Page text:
In the 1930’s the Great Depression followed by a severe and extended drought caused widespread hardship in rural America. The demand (in America and for export) for crops and livestock fell and then the drought hit. Millions of acres that had been plowed up to grow crops were dry and barren. The native vegetation that had historically held the soil in place during droughts was gone. The Great Plains of America experienced massive erosion characterized by dust storms that reached the east coast. This devastation caused the most significant migration in American history out of the mid-west. At the time the United States was predominately an agricultural nation and in response Congress passed a series of bills on soil conservation, crop insurance, farm price supports and nutrition assistance. In the 1930’s farm policy was characterized by attempts to fix prices or quantities of food grown or improve the rural economy. All of which pretty much failed. Subsequent attempts at managing the agricultural sector saw no greater success.
Nonetheless, every five years with changing goals and details Congress has managed to pass a new farm bill. The ability to pass the Farm Bill is due mostly due to the coalition created by including nutritional assistance in the farm bill. The various farm bills generally cover five areas:
- Loans. Farmers borrow funds from the government using their future harvest as collateral. The farm bill specifies the rates on the loans and if the market price is below the loan rate, farmers deliver the crop in lieu of payment.
- Commodity Payments. There are several types of payments given to farmers to provide income support. These tend to be for grains and commodities not fruits and vegetables and are paid based on historical production. These payments are made to the farmers who receive them whether or not the crops are grown. There are also price support payments that come into play if market prices are below target prices in the legislation.
- Conservation Reserve Allocation. The Farm Bill authorizes a certain number of acres of farmland that can be taken out of production and put to conservation purposes for a period of 10 years. Landowners are paid annually for these fallow acres. Eligible lands are generally degraded or fragile lands and the program is intended to protect the soil from erosion and the streams from herbicide, pesticide, fertilizer and soil laden runoff.
- Crop insurance. In recent farm bills crop insurance has become more important. The government subsidizes the cost of insurance to protect farmers from the risks of weather and price fluctuations.
- Supplemental Nutrition Assistance. Food stamps provide financial assistance to poor families. In 2012 47 million people received food stamps. Though in its earliest form the government handed out the excess food bought from farmers, today the program is financial providing up to $167 per month per person.
In each generation of congress the Farm Bill has changed and morphed. The historical favoring of grain crops impacted the make-up of the American diet. These days food stamps and the nutritional assistance programs represent 70-75% of the $145 billion budget. Payment to farmers in the form of direct payments, deficiency payments from the loan program and insurance payments account for about 13% of the budget. Conservation programs account for about 7% and all other programs account for 6% of the budget. Some of these agricultural other programs are really important to the future of food in America, but also tucked into the budget of the Department of Agriculture are a portion of the government support for the crop-based bio-fuels ($320 million) and funding for Climate Centers. The small amount of funding for biofuels belies its impact. Biofuels and the Renewable Fuels Standard (RFS) created under the Energy policy Act of 2005 have had a profound impact on agriculture in America and the costs of the farm programs.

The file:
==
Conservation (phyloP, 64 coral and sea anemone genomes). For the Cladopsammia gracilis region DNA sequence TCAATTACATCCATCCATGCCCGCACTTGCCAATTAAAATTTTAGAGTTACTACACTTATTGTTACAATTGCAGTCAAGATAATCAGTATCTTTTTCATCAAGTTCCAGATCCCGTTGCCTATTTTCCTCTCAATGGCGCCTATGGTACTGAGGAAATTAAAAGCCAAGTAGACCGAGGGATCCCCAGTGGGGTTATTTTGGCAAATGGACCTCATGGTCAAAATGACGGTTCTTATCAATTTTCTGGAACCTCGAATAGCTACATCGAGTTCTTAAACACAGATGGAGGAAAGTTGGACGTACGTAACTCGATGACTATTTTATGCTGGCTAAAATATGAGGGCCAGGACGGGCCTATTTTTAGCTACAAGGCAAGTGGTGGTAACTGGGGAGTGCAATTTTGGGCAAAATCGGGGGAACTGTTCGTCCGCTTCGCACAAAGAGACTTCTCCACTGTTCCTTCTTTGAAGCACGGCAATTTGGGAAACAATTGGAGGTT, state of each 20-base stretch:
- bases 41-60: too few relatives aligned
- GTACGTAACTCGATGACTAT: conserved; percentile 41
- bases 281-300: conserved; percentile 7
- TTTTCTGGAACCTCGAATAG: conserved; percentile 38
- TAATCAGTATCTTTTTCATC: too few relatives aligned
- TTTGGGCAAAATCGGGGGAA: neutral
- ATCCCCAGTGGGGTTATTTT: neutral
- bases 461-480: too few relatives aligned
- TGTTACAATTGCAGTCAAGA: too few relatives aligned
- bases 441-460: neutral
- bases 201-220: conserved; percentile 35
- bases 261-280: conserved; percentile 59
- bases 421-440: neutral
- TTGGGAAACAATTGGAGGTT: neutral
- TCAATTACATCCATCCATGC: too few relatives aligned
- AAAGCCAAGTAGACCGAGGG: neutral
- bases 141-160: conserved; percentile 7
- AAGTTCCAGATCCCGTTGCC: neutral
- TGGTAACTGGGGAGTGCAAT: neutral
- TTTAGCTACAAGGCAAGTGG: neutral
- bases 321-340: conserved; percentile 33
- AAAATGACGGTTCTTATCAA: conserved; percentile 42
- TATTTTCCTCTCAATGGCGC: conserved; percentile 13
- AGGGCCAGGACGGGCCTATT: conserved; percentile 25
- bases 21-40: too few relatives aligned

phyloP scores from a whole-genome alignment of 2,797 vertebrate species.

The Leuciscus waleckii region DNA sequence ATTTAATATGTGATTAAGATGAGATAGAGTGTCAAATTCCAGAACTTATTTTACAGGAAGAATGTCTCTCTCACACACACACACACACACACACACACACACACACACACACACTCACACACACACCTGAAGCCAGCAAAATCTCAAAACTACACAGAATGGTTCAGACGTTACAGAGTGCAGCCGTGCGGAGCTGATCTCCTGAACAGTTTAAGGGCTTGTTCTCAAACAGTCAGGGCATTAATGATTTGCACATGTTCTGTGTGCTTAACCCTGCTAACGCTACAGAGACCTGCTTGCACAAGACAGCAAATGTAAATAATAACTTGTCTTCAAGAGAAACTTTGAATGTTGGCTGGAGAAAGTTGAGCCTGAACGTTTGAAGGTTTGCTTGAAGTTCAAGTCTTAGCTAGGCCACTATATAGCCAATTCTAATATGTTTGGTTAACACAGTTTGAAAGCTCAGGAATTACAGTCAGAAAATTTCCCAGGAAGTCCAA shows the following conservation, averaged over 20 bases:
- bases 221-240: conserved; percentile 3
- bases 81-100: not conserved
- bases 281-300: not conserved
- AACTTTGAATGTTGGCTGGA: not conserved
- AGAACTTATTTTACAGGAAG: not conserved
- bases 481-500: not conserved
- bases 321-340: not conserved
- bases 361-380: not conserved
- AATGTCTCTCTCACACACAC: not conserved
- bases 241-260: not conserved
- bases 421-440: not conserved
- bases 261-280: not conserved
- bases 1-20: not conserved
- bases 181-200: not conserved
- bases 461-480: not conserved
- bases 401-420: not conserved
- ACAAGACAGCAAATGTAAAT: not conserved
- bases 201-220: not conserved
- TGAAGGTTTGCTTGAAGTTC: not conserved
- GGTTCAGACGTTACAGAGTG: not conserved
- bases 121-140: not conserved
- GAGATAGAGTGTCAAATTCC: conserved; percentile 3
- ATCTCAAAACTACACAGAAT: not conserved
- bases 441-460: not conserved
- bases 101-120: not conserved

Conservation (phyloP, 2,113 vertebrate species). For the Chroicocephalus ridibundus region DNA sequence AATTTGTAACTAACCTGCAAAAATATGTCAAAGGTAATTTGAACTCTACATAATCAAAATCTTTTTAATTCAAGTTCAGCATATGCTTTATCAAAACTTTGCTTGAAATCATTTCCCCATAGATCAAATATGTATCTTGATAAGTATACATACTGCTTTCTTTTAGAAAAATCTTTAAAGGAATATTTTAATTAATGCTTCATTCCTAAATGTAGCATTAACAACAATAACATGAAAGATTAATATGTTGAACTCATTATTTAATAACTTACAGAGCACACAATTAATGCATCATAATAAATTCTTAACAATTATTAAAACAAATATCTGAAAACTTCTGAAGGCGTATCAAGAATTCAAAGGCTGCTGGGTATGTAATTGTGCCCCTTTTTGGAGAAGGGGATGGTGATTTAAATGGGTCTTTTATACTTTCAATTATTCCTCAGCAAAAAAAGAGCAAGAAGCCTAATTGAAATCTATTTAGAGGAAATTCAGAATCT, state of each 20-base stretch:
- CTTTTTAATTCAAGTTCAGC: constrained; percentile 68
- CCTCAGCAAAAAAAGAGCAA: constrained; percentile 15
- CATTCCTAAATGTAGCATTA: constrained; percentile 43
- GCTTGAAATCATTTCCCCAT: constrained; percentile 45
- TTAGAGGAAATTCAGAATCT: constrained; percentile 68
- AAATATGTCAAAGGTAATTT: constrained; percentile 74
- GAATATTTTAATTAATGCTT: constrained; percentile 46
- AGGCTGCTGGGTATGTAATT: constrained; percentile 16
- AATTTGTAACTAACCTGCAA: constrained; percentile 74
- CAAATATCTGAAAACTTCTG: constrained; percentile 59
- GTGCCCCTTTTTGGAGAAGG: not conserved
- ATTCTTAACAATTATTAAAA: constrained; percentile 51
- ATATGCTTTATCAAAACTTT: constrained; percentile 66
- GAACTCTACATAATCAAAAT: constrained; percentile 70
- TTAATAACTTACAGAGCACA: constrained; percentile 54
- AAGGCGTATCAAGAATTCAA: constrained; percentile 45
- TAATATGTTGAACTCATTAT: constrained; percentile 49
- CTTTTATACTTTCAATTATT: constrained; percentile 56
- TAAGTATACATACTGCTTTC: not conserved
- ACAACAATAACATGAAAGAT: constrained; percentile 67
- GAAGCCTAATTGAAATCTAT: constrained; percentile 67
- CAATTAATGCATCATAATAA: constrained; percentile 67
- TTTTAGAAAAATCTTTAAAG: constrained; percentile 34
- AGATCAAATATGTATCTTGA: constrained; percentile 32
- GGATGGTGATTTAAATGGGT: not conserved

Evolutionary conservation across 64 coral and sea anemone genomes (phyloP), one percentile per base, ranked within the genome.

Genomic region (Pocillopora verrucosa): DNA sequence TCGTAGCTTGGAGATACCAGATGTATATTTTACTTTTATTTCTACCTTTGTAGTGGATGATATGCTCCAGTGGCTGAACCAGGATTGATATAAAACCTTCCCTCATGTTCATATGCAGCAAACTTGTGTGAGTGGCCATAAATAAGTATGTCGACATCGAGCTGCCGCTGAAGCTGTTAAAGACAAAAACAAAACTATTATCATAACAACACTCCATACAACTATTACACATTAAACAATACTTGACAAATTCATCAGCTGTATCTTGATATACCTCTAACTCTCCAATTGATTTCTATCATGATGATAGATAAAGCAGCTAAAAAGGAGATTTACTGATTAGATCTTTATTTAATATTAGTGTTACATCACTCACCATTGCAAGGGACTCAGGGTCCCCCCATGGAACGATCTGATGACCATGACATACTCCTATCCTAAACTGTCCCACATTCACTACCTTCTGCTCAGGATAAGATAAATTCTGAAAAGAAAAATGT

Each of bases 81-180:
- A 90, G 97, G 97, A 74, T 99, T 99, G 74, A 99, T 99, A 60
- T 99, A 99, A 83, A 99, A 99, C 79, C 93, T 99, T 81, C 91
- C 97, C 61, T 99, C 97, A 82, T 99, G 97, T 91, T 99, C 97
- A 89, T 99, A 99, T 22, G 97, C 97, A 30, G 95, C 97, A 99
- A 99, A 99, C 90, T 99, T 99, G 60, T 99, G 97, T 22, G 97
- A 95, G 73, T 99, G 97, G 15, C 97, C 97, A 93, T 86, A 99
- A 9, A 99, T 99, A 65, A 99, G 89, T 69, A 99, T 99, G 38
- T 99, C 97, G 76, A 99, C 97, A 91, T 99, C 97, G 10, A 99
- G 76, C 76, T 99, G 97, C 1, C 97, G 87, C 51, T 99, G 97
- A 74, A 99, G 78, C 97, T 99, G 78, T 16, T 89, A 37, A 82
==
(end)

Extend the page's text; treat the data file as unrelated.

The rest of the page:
Since passage of the Renewable Fuels Standard corn acreage in the United States increased by almost 30%, replacing other crops and removing land from the conservation reserves program. Corn prices rose from $2.42 to almost $7 a bushel in 2012; however, last week the price of corn has fallen to about $3.35 a bushel. The USDA is predicting a 14.03 billion bushel corn crop this year, despite farmers planting fewer acres this year than last. Perfect weather is producing a bumper crop and the demand for corn is down. In recent years about 40% or so of the corn crop has gone to the production of ethanol under the RFS. But the Environmental Protection Agency, (EPA) has indicated that they will propose to cut the RFS for 2014. This is a response to the fixed volume of ethanol that is required under the RFS. Annual U.S. gasoline use has declined from its 142-billion-gallon peak in 2007 to about 133 billion gallons in 2012 and ethanol now represents 9.74% of gasoline. There appears to be a practical limit of 10% of ethanol in gasoline.
The food stamp programs provides a safety net for low-income households in times of high or volatile food prices that are often caused by the bio-fuels program and the agricultural programs themselves. It is unclear if the coalition created by combining food stamp programs and farm subsidies can survive in 21st century America where the agricultural economy employs so few. In addition, new “critical” issues are driving our nation’s food policy. Nutrient pollution and algae blooms in our nation’s water supplies, genetically modified organisms, obesity, climate change, immigration are all impacting farm policy. What is clear is that one in six American households is classified as having food insecurity. By this measure our policies have failed. It is inexcusable that there is hunger in America.